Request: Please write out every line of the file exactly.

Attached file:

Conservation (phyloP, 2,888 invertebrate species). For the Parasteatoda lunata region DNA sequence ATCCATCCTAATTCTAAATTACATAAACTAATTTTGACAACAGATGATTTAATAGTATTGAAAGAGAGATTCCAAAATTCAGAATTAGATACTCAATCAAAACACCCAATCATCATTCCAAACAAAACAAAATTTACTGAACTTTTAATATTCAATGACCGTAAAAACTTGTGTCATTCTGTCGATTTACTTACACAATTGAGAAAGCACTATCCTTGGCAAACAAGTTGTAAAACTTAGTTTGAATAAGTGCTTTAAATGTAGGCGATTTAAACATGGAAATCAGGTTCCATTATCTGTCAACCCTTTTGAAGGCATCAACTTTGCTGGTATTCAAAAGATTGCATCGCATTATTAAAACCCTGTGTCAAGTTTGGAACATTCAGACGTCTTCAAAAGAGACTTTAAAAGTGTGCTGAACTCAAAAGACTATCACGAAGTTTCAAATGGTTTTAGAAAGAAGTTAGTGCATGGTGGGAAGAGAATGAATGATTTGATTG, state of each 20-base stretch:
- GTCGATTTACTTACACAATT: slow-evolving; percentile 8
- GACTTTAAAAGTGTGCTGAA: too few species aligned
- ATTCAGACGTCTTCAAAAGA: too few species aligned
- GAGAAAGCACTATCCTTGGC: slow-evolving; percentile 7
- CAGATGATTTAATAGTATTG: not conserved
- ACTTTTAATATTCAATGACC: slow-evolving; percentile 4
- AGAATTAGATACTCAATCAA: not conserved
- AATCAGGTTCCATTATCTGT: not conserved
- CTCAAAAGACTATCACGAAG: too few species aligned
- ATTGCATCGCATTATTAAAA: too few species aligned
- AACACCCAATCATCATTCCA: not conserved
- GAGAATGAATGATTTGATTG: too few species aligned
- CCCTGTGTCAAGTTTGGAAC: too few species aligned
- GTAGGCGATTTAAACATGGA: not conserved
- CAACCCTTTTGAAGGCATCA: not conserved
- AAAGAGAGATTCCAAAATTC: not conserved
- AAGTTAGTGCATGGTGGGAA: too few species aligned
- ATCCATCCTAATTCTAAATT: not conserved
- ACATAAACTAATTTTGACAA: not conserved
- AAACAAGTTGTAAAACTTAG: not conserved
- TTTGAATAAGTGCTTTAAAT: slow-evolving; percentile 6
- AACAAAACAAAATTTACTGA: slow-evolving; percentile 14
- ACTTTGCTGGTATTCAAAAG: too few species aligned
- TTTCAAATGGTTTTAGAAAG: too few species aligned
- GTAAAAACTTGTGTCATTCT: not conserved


Conservation (phyloP, 2,888 invertebrate species). For the Parasteatoda lunata region DNA sequence ATCCATCCTAATTCTAAATTACATAAACTAATTTTGACAACAGATGATTTAATAGTATTGAAAGAGAGATTCCAAAATTCAGAATTAGATACTCAATCAAAACACCCAATCATCATTCCAAACAAAACAAAATTTACTGAACTTTTAATATTCAATGACCGTAAAAACTTGTGTCATTCTGTCGATTTACTTACACAATTGAGAAAGCACTATCCTTGGCAAACAAGTTGTAAAACTTAGTTTGAATAAGTGCTTTAAATGTAGGCGATTTAAACATGGAAATCAGGTTCCATTATCTGTCAACCCTTTTGAAGGCATCAACTTTGCTGGTATTCAAAAGATTGCATCGCATTATTAAAACCCTGTGTCAAGTTTGGAACATTCAGACGTCTTCAAAAGAGACTTTAAAAGTGTGCTGAACTCAAAAGACTATCACGAAGTTTCAAATGGTTTTAGAAAGAAGTTAGTGCATGGTGGGAAGAGAATGAATGATTTGATTG, state of each 20-base stretch:
- GTCGATTTACTTACACAATT: slow-evolving; percentile 8
- GACTTTAAAAGTGTGCTGAA: too few species aligned
- ATTCAGACGTCTTCAAAAGA: too few species aligned
- GAGAAAGCACTATCCTTGGC: slow-evolving; percentile 7
- CAGATGATTTAATAGTATTG: not conserved
- ACTTTTAATATTCAATGACC: slow-evolving; percentile 4
- AGAATTAGATACTCAATCAA: not conserved
- AATCAGGTTCCATTATCTGT: not conserved
- CTCAAAAGACTATCACGAAG: too few species aligned
- ATTGCATCGCATTATTAAAA: too few species aligned
- AACACCCAATCATCATTCCA: not conserved
- GAGAATGAATGATTTGATTG: too few species aligned
- CCCTGTGTCAAGTTTGGAAC: too few species aligned
- GTAGGCGATTTAAACATGGA: not conserved
- CAACCCTTTTGAAGGCATCA: not conserved
- AAAGAGAGATTCCAAAATTC: not conserved
- AAGTTAGTGCATGGTGGGAA: too few species aligned
- ATCCATCCTAATTCTAAATT: not conserved
- ACATAAACTAATTTTGACAA: not conserved
- AAACAAGTTGTAAAACTTAG: not conserved
- TTTGAATAAGTGCTTTAAAT: slow-evolving; percentile 6
- AACAAAACAAAATTTACTGA: slow-evolving; percentile 14
- ACTTTGCTGGTATTCAAAAG: too few species aligned
- TTTCAAATGGTTTTAGAAAG: too few species aligned
- GTAAAAACTTGTGTCATTCT: not conserved